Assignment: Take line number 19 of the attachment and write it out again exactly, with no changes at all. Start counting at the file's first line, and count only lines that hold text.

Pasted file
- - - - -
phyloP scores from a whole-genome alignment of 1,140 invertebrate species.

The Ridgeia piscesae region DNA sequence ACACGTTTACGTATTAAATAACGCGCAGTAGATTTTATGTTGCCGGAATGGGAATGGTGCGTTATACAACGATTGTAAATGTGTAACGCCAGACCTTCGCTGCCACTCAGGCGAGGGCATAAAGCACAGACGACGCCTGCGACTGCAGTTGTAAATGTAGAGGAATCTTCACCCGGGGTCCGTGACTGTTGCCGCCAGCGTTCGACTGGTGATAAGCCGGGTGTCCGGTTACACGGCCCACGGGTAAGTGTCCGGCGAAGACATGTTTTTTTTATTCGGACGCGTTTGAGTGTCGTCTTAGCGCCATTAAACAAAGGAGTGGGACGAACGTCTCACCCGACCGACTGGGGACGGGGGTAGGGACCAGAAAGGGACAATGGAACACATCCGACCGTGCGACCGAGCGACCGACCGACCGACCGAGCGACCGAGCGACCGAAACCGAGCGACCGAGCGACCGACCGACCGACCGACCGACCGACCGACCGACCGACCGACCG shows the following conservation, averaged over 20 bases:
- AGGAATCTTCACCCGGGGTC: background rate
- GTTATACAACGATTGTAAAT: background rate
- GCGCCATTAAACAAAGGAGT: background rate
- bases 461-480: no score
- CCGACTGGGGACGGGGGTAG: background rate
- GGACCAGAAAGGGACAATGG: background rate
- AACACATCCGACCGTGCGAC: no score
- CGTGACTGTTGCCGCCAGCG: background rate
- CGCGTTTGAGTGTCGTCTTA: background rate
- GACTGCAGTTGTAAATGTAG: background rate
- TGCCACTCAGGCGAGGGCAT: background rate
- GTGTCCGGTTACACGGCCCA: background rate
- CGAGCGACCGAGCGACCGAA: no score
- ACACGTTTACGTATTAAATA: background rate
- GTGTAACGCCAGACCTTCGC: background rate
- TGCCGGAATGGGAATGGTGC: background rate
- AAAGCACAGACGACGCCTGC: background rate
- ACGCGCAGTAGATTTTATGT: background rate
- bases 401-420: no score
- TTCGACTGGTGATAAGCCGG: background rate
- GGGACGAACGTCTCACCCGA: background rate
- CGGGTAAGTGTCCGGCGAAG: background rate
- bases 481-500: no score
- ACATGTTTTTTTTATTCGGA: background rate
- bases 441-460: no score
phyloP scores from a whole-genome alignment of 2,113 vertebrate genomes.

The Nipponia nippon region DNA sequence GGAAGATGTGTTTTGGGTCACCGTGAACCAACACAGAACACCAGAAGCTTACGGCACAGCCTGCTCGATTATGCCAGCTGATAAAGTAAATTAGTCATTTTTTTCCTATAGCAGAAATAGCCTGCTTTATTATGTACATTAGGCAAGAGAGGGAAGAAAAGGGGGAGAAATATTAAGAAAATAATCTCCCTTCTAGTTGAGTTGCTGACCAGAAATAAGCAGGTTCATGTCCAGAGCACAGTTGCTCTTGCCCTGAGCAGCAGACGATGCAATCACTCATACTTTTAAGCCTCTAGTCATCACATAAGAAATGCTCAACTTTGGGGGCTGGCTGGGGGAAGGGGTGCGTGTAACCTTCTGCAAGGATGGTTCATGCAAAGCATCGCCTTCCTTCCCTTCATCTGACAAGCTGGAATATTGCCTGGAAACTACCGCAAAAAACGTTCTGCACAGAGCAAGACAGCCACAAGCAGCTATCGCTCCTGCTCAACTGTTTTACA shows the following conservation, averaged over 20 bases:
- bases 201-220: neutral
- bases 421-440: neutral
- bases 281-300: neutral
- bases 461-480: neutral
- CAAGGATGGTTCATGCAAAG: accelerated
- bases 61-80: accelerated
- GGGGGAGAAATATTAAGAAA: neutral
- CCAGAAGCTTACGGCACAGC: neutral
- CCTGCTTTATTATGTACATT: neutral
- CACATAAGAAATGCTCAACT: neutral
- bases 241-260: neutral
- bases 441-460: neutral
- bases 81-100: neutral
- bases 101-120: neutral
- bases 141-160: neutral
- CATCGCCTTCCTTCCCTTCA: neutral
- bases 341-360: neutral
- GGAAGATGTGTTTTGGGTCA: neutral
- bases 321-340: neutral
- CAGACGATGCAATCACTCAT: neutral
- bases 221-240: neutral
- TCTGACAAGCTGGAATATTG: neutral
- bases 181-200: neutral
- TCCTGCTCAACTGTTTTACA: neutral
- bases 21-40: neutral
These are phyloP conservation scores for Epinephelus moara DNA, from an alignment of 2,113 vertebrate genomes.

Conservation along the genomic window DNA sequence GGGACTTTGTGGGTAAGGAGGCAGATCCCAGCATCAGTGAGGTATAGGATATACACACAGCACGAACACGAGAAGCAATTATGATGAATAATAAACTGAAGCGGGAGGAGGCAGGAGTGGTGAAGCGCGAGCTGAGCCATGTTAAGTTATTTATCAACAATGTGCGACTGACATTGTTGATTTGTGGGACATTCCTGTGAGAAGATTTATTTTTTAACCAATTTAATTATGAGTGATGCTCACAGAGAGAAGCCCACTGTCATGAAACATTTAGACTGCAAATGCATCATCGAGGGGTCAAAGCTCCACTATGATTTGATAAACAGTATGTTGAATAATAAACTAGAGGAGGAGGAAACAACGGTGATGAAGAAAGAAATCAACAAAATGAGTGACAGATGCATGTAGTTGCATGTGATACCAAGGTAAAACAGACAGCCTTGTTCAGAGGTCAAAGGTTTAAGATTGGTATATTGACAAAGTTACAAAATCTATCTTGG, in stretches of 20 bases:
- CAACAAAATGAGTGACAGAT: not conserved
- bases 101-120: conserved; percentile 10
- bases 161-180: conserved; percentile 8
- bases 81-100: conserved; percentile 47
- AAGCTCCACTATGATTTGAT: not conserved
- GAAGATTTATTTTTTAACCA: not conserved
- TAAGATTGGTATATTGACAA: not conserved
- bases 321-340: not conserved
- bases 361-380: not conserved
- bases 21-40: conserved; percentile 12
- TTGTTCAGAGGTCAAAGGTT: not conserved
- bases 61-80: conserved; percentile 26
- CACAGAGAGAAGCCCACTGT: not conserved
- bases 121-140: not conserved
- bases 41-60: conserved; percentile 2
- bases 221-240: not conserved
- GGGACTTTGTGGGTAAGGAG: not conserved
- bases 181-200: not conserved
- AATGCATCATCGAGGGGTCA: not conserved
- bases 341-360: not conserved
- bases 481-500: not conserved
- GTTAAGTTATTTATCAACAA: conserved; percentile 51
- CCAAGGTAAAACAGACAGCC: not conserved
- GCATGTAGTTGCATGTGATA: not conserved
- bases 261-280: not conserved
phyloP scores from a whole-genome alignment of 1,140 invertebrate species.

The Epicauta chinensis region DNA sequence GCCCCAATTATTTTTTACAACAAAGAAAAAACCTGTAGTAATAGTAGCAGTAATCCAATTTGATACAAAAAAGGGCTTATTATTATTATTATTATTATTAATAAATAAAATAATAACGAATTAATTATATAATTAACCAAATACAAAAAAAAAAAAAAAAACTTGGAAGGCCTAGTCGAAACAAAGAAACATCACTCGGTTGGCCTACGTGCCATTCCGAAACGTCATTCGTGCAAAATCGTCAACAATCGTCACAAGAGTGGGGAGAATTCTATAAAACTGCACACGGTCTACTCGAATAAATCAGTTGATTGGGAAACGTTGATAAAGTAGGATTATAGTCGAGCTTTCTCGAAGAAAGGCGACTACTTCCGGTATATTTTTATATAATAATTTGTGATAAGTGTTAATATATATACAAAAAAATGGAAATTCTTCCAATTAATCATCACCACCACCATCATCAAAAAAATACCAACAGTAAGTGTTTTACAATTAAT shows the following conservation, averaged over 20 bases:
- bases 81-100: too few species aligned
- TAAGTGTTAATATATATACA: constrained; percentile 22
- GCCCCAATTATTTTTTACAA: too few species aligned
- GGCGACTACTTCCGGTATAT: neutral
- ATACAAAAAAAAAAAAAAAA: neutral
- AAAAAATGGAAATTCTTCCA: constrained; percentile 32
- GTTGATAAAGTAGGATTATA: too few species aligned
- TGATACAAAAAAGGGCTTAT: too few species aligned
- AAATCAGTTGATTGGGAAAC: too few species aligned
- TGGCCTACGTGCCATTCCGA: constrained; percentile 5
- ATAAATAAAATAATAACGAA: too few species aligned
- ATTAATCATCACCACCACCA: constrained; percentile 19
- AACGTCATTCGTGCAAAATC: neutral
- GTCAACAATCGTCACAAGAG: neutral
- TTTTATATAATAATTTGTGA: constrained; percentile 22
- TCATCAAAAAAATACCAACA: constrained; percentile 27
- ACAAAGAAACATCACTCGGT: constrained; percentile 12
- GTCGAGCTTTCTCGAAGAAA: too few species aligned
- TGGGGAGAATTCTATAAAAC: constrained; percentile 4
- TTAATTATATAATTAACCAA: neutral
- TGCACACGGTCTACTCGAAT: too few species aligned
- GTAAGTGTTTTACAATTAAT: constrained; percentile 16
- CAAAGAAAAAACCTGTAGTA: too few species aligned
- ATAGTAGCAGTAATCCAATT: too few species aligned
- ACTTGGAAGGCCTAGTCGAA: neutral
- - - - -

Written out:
- AAAGCACAGACGACGCCTGC: background rate